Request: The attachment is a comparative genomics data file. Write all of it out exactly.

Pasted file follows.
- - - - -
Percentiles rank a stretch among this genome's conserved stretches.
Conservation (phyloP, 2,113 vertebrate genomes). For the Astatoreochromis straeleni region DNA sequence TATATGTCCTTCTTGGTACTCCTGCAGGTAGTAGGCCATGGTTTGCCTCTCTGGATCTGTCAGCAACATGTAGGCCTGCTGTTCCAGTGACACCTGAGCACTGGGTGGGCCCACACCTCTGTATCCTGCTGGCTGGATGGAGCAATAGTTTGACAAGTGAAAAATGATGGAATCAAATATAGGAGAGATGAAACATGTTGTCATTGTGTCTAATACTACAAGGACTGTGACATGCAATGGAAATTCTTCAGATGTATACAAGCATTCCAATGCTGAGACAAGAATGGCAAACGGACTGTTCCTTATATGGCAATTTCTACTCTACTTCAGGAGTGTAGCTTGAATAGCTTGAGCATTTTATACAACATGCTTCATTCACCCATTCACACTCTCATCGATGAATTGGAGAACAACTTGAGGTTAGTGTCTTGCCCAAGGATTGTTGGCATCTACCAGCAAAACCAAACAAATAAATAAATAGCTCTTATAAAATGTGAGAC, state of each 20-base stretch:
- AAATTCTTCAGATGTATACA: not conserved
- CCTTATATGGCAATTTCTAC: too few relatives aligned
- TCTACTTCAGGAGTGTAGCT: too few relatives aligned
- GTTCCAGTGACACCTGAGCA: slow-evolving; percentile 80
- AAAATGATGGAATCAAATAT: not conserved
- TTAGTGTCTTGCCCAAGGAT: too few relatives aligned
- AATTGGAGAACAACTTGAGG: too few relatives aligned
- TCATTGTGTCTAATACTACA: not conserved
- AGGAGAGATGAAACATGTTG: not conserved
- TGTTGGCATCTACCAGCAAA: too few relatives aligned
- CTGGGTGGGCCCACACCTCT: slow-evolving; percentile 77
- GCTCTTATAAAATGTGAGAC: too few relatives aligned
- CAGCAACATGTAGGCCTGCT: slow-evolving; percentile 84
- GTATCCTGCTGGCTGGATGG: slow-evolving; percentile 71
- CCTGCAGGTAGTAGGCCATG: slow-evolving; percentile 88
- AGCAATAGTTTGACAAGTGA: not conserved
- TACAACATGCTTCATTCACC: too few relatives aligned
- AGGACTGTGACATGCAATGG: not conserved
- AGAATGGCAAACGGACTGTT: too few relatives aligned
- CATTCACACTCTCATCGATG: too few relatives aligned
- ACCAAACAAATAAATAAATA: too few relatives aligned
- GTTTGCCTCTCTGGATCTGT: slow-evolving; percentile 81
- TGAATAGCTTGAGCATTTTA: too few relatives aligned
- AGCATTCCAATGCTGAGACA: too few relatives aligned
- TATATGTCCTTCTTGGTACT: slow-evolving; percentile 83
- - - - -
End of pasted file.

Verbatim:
Percentiles rank a stretch among this genome's conserved stretches.
Conservation (phyloP, 2,113 vertebrate genomes). For the Astatoreochromis straeleni region DNA sequence TATATGTCCTTCTTGGTACTCCTGCAGGTAGTAGGCCATGGTTTGCCTCTCTGGATCTGTCAGCAACATGTAGGCCTGCTGTTCCAGTGACACCTGAGCACTGGGTGGGCCCACACCTCTGTATCCTGCTGGCTGGATGGAGCAATAGTTTGACAAGTGAAAAATGATGGAATCAAATATAGGAGAGATGAAACATGTTGTCATTGTGTCTAATACTACAAGGACTGTGACATGCAATGGAAATTCTTCAGATGTATACAAGCATTCCAATGCTGAGACAAGAATGGCAAACGGACTGTTCCTTATATGGCAATTTCTACTCTACTTCAGGAGTGTAGCTTGAATAGCTTGAGCATTTTATACAACATGCTTCATTCACCCATTCACACTCTCATCGATGAATTGGAGAACAACTTGAGGTTAGTGTCTTGCCCAAGGATTGTTGGCATCTACCAGCAAAACCAAACAAATAAATAAATAGCTCTTATAAAATGTGAGAC, state of each 20-base stretch:
- AAATTCTTCAGATGTATACA: not conserved
- CCTTATATGGCAATTTCTAC: too few relatives aligned
- TCTACTTCAGGAGTGTAGCT: too few relatives aligned
- GTTCCAGTGACACCTGAGCA: slow-evolving; percentile 80
- AAAATGATGGAATCAAATAT: not conserved
- TTAGTGTCTTGCCCAAGGAT: too few relatives aligned
- AATTGGAGAACAACTTGAGG: too few relatives aligned
- TCATTGTGTCTAATACTACA: not conserved
- AGGAGAGATGAAACATGTTG: not conserved
- TGTTGGCATCTACCAGCAAA: too few relatives aligned
- CTGGGTGGGCCCACACCTCT: slow-evolving; percentile 77
- GCTCTTATAAAATGTGAGAC: too few relatives aligned
- CAGCAACATGTAGGCCTGCT: slow-evolving; percentile 84
- GTATCCTGCTGGCTGGATGG: slow-evolving; percentile 71
- CCTGCAGGTAGTAGGCCATG: slow-evolving; percentile 88
- AGCAATAGTTTGACAAGTGA: not conserved
- TACAACATGCTTCATTCACC: too few relatives aligned
- AGGACTGTGACATGCAATGG: not conserved
- AGAATGGCAAACGGACTGTT: too few relatives aligned
- CATTCACACTCTCATCGATG: too few relatives aligned
- ACCAAACAAATAAATAAATA: too few relatives aligned
- GTTTGCCTCTCTGGATCTGT: slow-evolving; percentile 81
- TGAATAGCTTGAGCATTTTA: too few relatives aligned
- AGCATTCCAATGCTGAGACA: too few relatives aligned
- TATATGTCCTTCTTGGTACT: slow-evolving; percentile 83